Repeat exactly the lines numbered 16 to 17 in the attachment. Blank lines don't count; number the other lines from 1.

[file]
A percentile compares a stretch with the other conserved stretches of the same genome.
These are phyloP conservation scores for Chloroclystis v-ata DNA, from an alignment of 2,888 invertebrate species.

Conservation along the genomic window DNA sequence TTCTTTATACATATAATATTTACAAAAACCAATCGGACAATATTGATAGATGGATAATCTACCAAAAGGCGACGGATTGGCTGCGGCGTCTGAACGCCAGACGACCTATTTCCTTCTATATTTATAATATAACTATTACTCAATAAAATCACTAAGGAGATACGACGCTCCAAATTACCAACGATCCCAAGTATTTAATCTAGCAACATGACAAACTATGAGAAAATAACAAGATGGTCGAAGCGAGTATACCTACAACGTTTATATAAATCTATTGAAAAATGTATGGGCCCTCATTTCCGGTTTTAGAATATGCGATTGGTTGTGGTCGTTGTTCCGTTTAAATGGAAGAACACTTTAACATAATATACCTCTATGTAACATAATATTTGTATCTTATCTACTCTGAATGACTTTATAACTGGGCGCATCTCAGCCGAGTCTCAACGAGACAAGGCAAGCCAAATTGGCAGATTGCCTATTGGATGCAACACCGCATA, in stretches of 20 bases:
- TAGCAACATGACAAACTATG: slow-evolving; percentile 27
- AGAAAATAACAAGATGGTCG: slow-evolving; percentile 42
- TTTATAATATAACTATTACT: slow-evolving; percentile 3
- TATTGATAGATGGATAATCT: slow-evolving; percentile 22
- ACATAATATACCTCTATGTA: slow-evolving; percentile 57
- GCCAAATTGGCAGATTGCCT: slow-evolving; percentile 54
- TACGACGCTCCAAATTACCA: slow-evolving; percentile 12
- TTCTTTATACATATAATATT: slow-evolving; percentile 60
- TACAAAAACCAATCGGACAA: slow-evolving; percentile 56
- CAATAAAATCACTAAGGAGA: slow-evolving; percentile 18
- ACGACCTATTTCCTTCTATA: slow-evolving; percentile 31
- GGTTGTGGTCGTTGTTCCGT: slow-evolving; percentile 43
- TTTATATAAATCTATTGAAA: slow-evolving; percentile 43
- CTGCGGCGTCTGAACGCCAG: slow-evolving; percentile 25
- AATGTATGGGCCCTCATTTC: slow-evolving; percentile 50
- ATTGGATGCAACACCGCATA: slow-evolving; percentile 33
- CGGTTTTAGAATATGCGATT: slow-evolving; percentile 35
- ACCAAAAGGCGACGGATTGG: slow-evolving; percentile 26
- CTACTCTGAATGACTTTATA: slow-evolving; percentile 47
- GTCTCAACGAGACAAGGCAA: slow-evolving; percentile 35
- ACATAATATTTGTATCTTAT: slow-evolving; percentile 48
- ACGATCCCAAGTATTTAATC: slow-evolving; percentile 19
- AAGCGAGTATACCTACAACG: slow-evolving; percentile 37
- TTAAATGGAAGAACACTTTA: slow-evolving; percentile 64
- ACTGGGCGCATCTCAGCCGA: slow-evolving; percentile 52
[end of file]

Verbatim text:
- TTTATATAAATCTATTGAAA: slow-evolving; percentile 43
- CTGCGGCGTCTGAACGCCAG: slow-evolving; percentile 25